* Some Fed members call for halt in rate hikes
* Trump dissolves business panel sowing economic worries
* Euro zone, U.S. yields fall from one-week peak
* Euro zone periphery govt bond yields http://tmsnrt.rs/2ii2Bqr (Adds graphic, no changes to text)
LONDON, Aug 17 (Reuters) - Most euro zone government bond yields fell on Thursday, tracking an earlier move in U.S. Treasuries after minutes of the Federal Reserve's last meeting showed some policymakers called for halting interest rate hikes until inflation improves.
Details of the July meeting, released late Wednesday, showed concerns that recent soft inflation data may cool the pace of monetary tightening in the world's largest economy despite moderate growth and very low unemployment.
The Fed has raised its benchmark overnight lending rate twice this year and forecasts one more rise before the end of 2017. But money markets pricing suggests investors now see less than a 50 percent chance of a hike by December.
"Fed communications are cementing expectations of a very gradual approach to monetary tightening," Mizuho's head of euro rates strategy Peter Chatwell said.
Signs of the central bank's caution came as President Donald Trump dissolved two business advisory group, sowing further doubts over his ability to deliver growth-boosting spending plans he promised when elected.
The Fed is not the only central bank wary of weak inflation.
Reuters reported on Wednesday that European Central Bank President Mario Draghi will not deliver a new policy message at next week's Jackson Hole conference, tempering expectations for the bank to start charting its course out of stimulus.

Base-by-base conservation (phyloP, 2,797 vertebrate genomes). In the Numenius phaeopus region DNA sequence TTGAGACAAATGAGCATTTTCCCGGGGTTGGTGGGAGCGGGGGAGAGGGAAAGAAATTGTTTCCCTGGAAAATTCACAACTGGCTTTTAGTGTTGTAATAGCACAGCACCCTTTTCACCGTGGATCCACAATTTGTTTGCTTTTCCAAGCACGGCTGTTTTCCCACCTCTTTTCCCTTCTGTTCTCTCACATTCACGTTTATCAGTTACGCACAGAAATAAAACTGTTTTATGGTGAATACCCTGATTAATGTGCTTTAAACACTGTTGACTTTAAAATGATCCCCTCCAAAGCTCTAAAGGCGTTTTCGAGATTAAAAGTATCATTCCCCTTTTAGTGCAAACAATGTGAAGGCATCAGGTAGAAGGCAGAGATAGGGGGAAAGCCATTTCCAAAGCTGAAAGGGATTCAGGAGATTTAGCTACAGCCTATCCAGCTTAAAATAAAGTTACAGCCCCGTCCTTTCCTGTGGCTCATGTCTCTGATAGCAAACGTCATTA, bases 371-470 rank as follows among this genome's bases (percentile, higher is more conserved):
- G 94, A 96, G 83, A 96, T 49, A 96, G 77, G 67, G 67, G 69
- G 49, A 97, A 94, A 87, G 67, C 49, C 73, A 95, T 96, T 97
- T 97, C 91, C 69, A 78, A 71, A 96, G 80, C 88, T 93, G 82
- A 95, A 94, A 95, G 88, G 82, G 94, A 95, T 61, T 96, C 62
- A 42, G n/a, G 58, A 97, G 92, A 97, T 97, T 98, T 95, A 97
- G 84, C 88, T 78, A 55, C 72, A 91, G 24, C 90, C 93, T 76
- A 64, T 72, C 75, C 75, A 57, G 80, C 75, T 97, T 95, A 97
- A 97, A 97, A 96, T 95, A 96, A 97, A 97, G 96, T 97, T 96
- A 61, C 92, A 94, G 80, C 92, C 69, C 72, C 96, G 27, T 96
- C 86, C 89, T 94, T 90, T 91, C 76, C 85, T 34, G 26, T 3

U.S. 10-year yields, which had climbed to one-week peaks earlier on Wednesday, fell after the minutes and eventually closed down 4 basis points on the day at around 2.23 percent .
When European markets opened on Thursday, benchmark German equivalents fell nearly 2 basis point to 0.42 percent , coming off Wednesday's high of 0.47 percent. Most other euro zone yields fell 1-2 basis points.
In an interview with Reuters on Wednesday, Cleveland Fed President Loretta Mester staked out the hawkish argument for carrying on with U.S. interest rate hikes even while weak inflation has split opinions among her colleagues.
She said while some price readings have fallen this year, expectations are more stable, and that policy must anticipate changes in the data and not react to temporary aberrations.
San Francisco Federal Reserve President John Williams, a non-voter, said the Fed is roughly at the mid-point on its current path to normalize interest rates. The Fed has raised key overnight borrowing costs four times since December 2015.
For Reuters Live Markets blog on European and UK stock markets see reuters://realtime/verb=Open/url=http://emea1.apps.cp.extranet.thomsonreuters.bi z / c m s / ? p a g e I d = l i v e m a r k e t s
(Editing by Toby Chopra)